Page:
Fully half of this volume is material extracted from the newspapers of the day, which in many cases are the only records to be found of a number of more or less important events in the railroad history of Utah. These newspaper notes are also a primary source for equipment data, which is how all of this started. I desired to know more about the cars and engines that ran on the narrow gauge roads here in Utah, and it appeared that the old newspapers would be my only way of getting that information. There is a large collection of railroad material unfortunately in the hands of the Mormon Church, comprised of original records of a number of Utah companies, the magnitude of which I was not fully aware of until after the change in management, and access to this material has been denied to me. The very existence of this material is not officially conceded, and has been denied at least once that I am aware of. Some years ago, when yet a bit of rationality prevailed, I was able to get into the papers of John W. Young, which has helped the rosters of the roads he was connected with, especially the later ones. Nowadays, however, with the change in management it seems to me that those folks up in the great and spacious building are, in my opinion, very paranoid indeed, and quite impossible to deal with on any rational basis. I believe them to be fully as intolerant of differing attitudes towards history as they are of differing attitudes in other matters.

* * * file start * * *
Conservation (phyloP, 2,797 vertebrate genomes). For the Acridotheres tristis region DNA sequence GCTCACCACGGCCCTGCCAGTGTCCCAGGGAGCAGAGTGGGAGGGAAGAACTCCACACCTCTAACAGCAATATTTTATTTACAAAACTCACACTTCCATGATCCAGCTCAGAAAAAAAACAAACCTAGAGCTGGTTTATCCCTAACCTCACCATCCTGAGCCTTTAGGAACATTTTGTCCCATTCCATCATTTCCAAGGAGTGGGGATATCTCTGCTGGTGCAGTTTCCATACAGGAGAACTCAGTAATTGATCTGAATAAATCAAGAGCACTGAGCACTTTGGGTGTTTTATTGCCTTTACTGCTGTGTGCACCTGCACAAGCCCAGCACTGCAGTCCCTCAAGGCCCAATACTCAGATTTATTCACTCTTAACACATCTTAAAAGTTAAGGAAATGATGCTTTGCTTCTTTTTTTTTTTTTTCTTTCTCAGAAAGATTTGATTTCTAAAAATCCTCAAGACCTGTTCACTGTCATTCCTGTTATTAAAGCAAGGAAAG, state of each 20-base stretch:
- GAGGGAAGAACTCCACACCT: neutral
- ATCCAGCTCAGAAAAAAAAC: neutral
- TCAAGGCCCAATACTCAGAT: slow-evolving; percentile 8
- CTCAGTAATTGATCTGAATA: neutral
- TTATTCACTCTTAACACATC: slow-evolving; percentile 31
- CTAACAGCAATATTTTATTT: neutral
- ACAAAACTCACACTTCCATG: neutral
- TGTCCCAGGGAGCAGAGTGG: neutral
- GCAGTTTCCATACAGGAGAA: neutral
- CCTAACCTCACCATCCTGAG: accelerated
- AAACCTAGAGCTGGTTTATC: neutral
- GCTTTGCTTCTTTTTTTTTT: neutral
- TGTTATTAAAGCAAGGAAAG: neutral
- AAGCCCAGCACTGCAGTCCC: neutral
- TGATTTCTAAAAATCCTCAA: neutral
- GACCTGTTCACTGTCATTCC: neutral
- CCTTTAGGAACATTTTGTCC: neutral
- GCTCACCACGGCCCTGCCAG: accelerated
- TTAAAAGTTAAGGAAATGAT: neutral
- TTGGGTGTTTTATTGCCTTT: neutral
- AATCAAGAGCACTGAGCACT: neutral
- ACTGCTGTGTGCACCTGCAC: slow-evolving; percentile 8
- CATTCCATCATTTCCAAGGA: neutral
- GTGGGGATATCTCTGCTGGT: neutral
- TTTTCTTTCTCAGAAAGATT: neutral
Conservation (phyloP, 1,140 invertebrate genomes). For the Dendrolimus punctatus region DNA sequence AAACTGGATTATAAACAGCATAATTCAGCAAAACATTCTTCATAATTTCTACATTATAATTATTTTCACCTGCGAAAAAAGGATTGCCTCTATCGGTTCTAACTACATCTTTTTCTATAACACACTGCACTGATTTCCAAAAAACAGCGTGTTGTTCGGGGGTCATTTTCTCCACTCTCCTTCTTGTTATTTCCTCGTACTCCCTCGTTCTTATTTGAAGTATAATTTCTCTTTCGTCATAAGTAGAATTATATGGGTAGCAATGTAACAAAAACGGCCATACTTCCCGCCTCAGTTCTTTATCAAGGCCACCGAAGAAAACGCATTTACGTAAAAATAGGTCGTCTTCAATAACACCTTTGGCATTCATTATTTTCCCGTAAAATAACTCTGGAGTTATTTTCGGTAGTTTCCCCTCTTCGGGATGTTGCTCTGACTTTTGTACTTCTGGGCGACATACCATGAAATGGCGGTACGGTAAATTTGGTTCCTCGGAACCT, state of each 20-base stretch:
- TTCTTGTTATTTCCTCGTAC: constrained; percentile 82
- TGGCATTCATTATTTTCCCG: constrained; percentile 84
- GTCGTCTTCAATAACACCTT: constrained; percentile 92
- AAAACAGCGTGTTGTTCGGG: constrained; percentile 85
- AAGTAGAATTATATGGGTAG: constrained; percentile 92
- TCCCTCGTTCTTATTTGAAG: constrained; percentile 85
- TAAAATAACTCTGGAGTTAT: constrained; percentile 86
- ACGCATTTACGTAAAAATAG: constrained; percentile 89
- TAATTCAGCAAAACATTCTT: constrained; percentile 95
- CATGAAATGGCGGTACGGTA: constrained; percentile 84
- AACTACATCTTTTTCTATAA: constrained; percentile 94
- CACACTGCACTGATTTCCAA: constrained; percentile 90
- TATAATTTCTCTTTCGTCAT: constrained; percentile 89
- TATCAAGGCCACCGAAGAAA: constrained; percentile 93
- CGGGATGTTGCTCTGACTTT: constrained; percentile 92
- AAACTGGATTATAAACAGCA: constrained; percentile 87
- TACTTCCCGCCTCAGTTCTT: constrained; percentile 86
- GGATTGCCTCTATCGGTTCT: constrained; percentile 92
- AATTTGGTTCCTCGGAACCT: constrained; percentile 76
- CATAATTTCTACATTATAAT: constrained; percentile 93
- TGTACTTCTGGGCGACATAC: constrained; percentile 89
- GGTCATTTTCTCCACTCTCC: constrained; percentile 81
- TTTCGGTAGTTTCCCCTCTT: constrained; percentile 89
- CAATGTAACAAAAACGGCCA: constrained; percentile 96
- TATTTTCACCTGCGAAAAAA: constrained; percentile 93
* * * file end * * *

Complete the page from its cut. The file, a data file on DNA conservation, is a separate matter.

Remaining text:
In closing, I would like to say that more information will be welcomed by this writer, especially if the data are documented. Photographs are also sought, especially 19th century stuff, and there is money available for those which will help the story along; either that or free copies of the next book!

And I thank you for purchasing a copy of this initial effort towards untangling Utah's interesting railroad history.

(Ed. Note: As of early 2003, George Pitchard is no longer actively researching Utah railroading, and no longer accepts correspondence on the subject.)